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Training & Nutrition Learn how to develop a training schedule that's good for you. What should you eat and drink on your ride? Learn everything you need to know about training and nutrition here.

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Old 01-28-07, 11:17 AM   #1
slim_77
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hydration-how much water do you drink/day?

I just read the "throwup" thread and I am curious about this.

I drink between 1.5-2 liters per day and am not sure that is enough for me. I'm 175 6'2" and ride between 4-8 hours per week. I drink coffee, 2-3 cups (8oz) per day, and drink while riding (recovery periods: roughly every 10-20min). I DON'T drink suppliments while riding.

So, how much is too much, and is there a good way to objectivly measure sufficient hydration?
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Old 01-28-07, 11:34 AM   #2
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I don't know, how much do you eat in a day?

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So, how much is too much, and is there a good way to objectivly measure sufficient hydration?
I don't know, what would a scale show?
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Old 01-28-07, 11:53 AM   #3
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I drink until I'm no longer thirsty.
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Old 01-28-07, 12:40 PM   #4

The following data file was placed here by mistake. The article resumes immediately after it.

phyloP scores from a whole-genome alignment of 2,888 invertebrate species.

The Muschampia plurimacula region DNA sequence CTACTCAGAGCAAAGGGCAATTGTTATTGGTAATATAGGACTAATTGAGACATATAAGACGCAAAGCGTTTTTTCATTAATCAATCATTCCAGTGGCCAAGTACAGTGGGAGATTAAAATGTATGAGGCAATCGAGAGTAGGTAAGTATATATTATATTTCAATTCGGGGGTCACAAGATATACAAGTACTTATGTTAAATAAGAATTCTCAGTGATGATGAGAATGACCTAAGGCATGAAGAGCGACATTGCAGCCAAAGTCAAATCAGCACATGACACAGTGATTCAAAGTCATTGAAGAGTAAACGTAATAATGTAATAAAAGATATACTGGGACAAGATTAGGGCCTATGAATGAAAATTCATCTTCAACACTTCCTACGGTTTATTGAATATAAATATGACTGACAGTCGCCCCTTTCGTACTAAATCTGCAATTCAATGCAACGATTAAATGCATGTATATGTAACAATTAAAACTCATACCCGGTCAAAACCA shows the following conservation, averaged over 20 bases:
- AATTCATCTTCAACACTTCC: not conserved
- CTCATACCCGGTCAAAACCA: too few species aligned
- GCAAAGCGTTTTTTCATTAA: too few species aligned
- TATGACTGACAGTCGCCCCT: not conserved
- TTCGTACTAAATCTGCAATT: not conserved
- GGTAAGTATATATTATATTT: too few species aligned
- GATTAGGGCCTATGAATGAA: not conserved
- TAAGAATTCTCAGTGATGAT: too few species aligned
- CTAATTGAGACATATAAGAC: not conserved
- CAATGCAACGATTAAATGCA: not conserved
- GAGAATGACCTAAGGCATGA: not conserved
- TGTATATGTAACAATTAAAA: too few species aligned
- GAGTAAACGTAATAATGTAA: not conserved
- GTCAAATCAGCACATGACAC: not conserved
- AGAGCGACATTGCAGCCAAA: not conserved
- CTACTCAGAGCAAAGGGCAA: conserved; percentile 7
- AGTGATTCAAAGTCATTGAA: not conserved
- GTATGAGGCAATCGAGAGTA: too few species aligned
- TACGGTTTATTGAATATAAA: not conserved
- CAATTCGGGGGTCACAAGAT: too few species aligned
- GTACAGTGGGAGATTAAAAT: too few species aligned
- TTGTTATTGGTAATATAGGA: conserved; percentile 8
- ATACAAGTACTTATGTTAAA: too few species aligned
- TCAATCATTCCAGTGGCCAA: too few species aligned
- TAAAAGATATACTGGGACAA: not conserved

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Point taken...let me be more clear. The reason I'm interested is because people toss around the term "proper hydration" quite frequently but never really qualify what that means. Furthermore, I am sure athletes need more than the adage 8 glasses/per day suggests.

I guess I am looking at this question to gain insight into various ways measure "proper" hydration...I don't think most people formally "measure" this per se, but I know informal methods such as the color of one's urine is a commonly tossed around means--are there others? What factors (quantity of food, workout) ought these methods consider?

For general discussion: how much water do you consume on days you ride vs. days you don't? how do YOU know you have consumed a "proper" amount? What symptoms do you notice when you don't?

preempt: no more "till I'm not thirsty" bcause if you got thirsty "you are already on the way to dehydration" as many have suggested and therefore are not...being nice.